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Media gag on Egypt-Russia nuclear project Open in fullscreen

Nada Ramadan

Media gag on Egypt-Russia nuclear project

Russia signed two agreements to finance and build Egypt's first nuclear power plant [Getty]

Date of publication: 23 December, 2015

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A sudden and ambiguous gag order on the details of the Russia-Egypt nuclear power project in Dabaa has sparked controversy and opposition by many people, including government officials.
A gag order has been imposed on news reports related to Egypt's recently approved Dabaa nuclear power plant which was signed with Russia last month.

Issued by the general prosecution on Monday, the order requires prior approval of security authorities and electricity ministry before publishing any media reports.

The decision was made following a meeting between President Abdel Fatah al-Sisi and electricity minister Mohamed Shaker, who had recently returned from a visit to Russia.

According to a statement by the Egyptian presidency, Sisi and Shaker discussed the latest developments on the Russia-Egypt nuclear project.

However, electricity ministry spokesperson Mohamed al-Yamani has denied that the ministry had made any decision regarding the gag order, adding that the ministry would issue a statement on Thursday to clarify the decision.

The gag order was also opposed by several government officials, adding to the ambiguity surrounding it, especially following recent safety and environmental concerns about the nuclear power plant and the possibility of Dabaa becoming another Chernobyl.

"Even if these reports were the reason behind the ban, they should have explained the project more to the people and raised their awareness about its consequences instead of imposing a media gag," former adviser to Egypt's energy minister Ibrahim Assiri told Daily News Egypt.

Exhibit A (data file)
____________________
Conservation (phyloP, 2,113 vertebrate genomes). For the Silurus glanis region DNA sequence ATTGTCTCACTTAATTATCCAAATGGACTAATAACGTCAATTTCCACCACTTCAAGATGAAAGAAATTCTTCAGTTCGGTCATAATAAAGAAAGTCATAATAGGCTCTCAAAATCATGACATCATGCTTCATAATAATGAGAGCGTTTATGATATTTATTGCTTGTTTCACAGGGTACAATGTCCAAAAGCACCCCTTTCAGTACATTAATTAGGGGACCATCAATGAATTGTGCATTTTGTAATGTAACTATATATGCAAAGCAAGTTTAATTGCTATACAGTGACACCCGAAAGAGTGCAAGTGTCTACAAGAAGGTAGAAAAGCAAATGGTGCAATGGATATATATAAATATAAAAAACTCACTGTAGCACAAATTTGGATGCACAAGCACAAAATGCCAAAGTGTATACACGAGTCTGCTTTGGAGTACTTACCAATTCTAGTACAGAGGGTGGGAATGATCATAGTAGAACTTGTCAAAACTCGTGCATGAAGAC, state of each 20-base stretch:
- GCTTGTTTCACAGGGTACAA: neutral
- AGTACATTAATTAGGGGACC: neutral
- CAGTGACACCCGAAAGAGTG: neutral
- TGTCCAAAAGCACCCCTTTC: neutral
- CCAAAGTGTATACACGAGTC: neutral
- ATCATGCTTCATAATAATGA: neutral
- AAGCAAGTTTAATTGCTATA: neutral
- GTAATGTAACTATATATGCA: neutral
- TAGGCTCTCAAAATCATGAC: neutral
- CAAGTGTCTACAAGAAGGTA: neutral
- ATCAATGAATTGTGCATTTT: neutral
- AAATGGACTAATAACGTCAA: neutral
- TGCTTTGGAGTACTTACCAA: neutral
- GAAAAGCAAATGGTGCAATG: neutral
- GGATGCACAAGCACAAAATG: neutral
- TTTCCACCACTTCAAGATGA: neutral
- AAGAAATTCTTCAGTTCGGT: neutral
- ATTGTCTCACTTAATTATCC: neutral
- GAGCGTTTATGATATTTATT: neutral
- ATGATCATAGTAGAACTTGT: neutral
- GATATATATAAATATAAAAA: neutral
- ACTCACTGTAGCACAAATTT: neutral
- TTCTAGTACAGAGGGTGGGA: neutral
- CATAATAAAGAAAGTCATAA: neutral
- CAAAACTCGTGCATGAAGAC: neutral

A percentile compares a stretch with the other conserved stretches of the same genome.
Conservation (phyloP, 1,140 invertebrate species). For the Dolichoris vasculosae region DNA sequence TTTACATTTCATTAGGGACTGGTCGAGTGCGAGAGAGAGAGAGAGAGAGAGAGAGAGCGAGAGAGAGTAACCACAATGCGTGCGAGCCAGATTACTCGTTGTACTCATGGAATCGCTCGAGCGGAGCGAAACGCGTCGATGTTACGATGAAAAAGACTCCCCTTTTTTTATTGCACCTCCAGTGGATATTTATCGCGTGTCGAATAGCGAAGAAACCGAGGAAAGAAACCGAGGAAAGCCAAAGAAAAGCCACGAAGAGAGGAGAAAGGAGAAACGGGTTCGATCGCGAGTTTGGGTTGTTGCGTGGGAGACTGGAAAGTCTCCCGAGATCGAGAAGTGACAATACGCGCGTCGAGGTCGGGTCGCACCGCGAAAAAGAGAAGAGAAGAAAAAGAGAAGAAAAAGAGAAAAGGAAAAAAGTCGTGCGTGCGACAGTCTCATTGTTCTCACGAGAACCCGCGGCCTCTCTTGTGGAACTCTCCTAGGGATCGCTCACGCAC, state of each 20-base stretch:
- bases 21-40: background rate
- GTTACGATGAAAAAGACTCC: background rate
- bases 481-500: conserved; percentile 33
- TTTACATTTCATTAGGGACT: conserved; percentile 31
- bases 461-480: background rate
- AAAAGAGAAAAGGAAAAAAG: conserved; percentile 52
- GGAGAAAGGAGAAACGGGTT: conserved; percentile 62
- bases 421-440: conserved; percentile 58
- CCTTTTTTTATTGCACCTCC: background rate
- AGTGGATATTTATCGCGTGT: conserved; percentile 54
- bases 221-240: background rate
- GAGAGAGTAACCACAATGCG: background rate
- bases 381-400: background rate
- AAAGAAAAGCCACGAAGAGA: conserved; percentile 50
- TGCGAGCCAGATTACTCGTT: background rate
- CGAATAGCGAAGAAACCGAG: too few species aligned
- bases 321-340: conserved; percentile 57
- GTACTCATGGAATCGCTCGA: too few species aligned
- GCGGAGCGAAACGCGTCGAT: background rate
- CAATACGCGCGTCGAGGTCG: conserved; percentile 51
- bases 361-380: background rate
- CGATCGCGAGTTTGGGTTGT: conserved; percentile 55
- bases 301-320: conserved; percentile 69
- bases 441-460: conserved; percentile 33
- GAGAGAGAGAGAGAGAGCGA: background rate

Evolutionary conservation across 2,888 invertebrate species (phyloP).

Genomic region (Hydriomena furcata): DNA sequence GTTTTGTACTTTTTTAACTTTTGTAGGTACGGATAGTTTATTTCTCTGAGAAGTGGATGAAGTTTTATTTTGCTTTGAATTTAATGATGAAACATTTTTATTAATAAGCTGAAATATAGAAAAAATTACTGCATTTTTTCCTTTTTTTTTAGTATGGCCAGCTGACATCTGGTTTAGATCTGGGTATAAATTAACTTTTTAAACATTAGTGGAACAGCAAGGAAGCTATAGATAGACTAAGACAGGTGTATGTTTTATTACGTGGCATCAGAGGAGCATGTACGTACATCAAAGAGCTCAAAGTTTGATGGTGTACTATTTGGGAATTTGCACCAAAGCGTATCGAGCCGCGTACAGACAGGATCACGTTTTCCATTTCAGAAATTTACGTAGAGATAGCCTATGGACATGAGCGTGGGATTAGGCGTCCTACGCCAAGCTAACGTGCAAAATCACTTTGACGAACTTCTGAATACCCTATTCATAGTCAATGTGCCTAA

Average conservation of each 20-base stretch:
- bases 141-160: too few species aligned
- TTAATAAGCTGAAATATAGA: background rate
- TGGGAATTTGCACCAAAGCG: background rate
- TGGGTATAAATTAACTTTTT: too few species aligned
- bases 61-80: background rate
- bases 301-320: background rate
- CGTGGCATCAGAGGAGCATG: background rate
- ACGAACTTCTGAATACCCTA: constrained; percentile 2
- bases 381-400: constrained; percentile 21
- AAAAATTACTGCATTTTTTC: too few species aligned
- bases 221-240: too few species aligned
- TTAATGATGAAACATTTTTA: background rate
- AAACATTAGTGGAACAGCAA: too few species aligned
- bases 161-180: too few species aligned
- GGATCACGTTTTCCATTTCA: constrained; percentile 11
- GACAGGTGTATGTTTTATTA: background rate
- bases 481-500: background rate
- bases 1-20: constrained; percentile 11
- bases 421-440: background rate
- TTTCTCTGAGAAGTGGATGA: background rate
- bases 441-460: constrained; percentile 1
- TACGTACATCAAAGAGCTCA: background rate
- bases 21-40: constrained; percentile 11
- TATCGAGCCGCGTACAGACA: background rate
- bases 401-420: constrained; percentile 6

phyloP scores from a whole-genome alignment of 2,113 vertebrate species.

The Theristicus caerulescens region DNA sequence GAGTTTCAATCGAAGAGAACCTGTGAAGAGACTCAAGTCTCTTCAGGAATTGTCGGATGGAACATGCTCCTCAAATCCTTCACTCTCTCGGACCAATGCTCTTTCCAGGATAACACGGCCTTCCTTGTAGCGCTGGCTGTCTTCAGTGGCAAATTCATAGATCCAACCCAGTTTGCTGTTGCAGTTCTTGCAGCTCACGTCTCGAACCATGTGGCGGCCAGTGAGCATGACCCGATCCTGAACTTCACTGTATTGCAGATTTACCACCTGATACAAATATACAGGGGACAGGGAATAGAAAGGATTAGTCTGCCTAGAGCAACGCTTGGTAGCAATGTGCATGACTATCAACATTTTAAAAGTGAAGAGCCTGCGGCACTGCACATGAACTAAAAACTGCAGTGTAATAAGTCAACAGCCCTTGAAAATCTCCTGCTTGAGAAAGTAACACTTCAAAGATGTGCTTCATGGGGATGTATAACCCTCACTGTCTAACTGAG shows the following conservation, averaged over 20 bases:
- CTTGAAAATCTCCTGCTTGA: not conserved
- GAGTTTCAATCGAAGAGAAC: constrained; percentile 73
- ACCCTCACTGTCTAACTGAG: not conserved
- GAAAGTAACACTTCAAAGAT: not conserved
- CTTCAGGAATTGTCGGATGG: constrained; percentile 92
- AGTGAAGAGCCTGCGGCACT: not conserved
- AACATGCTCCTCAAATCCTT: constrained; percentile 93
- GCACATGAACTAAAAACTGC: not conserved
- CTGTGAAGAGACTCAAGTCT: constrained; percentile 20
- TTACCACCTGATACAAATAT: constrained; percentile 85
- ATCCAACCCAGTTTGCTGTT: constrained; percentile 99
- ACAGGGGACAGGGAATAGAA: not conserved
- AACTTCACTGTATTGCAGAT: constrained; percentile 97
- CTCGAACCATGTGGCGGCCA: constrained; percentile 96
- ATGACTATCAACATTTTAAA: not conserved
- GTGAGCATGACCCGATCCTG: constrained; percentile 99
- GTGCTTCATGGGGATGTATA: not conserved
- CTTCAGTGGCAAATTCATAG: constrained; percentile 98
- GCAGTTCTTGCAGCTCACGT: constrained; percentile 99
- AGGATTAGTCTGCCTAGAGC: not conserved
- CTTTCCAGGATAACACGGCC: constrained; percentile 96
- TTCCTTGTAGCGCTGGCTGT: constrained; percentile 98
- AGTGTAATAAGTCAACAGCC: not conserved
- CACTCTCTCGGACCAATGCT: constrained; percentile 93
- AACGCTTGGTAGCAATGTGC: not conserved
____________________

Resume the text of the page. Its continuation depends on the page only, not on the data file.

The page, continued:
"No country around the world imposes media gag orders on nuclear projects. This is a serious issue that cannot be accepted," he added.

"There should be public acceptance for the nuclear plant and we need to raise people's awareness. That is why media reports are important. They cannot build a nuclear plant against the will of the people."

There should be public acceptance for the nuclear plant and we need to raise people's awareness. That is why media reports are important.
- Ibrahim Assiri

Yehia Qallash, head of Egypt's journalists' syndicate, rejected the "unjustified" gag order, arguing that the general prosecution had no right to impose it.

Qallash told reporters on Tuesday that the syndicate demanded the freedom of information that would allow the people to learn about national projects.

"We do not welcome the decision because the nature of our profession is to inform the people," he said.

Mohamed Anwar al-Sadat, chairman of the Reform and Development Party (RDP), has also rejected the order, saying that the details of the project were already known to the public.

"The media have been discussing information about the plant for many years now," he said in a statement on Tuesday, calling on the government to clarify any updates regarding the project to put an end to the rumours surrounding it.

"We are looking forward to a new parliament where all topics will be discussed publicly and transparently and we do not want to be surprised with a media gag as a legal and constitutional tool to silence people," he added.

Last month, Russia signed two agreements to build to finance and build Egypt's first nuclear power plant.

Sisi had announced the project in February during a visit by Russian President Vladimir Putin, when a memorandum of understanding was signed.

The plant is to be built in Dabaa on the Mediterranean coast in the northwest of the country.

Egypt laid the foundation for the facility during the regime of president Hosni Mubarak, ousted in January 2011, but work was halted due to disputes with local residents.

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